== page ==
70 DB2 10 for Linux on System z Using z/VM v6.2, SSI Clusters and LGR
7.1 Processor sharing
In a clustered environment where DB2 guests are being relocated, using ncapped shared
virtual processors is a useful technique for dynamically, triangularly, and automatically
managing idle processor capacity to accommodate unpredictable workloads.
Usually CP assigns each virtual machine with at least one virtual processor. CP then
allocates processor time to a virtual machine based on its SHARE setting, and by default
assigns each virtual machine the same share of processor time.
A general guideline is to define as many virtual processors as needed (maximum processor
resources required), but do not exceed the number of real processors assigned to this LPAR.
Extra virtual processors just add to the overhead and potentially increase the software
multiprocessing factors. For example, if the LPAR has four IFLs, then do not allocate five
virtual processors to a single Linux guest machine. If a situation occurs where the Linux guest
uses 100% of the processors, that will adversely affect the entire LPAR.
However, in an LPAR with four IFLs, you can assign three virtual processors to one Linux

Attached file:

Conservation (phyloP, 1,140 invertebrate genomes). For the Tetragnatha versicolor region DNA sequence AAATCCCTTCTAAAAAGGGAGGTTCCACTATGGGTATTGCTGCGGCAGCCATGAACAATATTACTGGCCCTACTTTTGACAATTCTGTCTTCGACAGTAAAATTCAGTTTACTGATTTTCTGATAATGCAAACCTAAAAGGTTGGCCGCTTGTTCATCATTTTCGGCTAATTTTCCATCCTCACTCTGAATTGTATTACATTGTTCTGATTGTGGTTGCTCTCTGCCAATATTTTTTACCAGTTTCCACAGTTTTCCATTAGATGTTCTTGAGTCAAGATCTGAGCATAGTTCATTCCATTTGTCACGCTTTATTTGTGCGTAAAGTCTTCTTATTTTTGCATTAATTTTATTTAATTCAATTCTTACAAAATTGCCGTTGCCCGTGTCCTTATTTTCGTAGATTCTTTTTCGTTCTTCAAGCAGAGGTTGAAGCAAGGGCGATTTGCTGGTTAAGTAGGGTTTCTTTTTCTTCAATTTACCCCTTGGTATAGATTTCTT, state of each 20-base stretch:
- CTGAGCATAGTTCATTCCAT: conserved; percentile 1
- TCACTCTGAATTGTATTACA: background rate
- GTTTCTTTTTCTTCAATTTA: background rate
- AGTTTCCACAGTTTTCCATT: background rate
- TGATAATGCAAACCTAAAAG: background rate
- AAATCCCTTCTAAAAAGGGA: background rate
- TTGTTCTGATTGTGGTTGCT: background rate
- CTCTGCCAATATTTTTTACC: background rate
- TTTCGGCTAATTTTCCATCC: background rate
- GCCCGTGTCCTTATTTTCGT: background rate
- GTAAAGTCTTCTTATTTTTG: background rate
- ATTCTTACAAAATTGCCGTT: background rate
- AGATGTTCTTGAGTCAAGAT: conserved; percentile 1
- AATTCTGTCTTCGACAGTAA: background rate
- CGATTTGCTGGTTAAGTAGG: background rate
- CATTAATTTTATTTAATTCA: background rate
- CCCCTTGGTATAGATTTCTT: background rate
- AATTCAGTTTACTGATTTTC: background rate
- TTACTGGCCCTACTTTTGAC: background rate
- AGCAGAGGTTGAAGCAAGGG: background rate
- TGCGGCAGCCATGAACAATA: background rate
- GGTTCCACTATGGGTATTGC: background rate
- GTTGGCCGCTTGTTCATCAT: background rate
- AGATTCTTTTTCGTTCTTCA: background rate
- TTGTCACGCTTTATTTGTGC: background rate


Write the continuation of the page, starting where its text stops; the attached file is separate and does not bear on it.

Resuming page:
guest and two virtual processors to a second Linux guest, as well as another two virtual
processors to a third Linux guest. All requests for processor cycles will be managed by z/VM
according to the relative priorities of the Linux guests. A processor configuration best practice
is to maintain the ratio of four active virtual processors to one logical processor allocated to
But if the guest system operates at greater than 90% utilization for sustained periods, then we
can dedicate a processor for the guest. The system operator can then use the DEDICATE
command to dedicate virtual processors to real processors.
7.2 Dynamic processor allocation - share settings
During a DB2 guest relocation, it is suggested to recalculate the z/VM share setting in the
target z/VM cluster before the actual guest relocation. Share setting allows you to control the
priority that system resources are assigned to a Linux guest. These resources can include
processors, real storage, and I/O capability. An absolute or a relative share can be specified.
Special care needs to be taken when virtual guests are with a relative share, where they
receive access to system resources that are in proportion with respect to other virtual
machines with relative shares.
7.2.1 Share setting scenario
As an example, consider that we have two z/VM clusters (ITSOSS1 and ITSOSS2) with two
allocated processors. In ITSOSS1 we have two DB2 Linux guests (ITSOLNX1 and
Note: System operators need to dedicate the processor to a virtual machine only if they
are sure that a virtual machine can make full use of the processor.
Important: When a virtual machine is relocated, its current share settings may or may not
be appropriate on the destination system. Some thought should be given to what this
user's share should be on the new system, and the settings changed using the SET
SHARE command if necessary.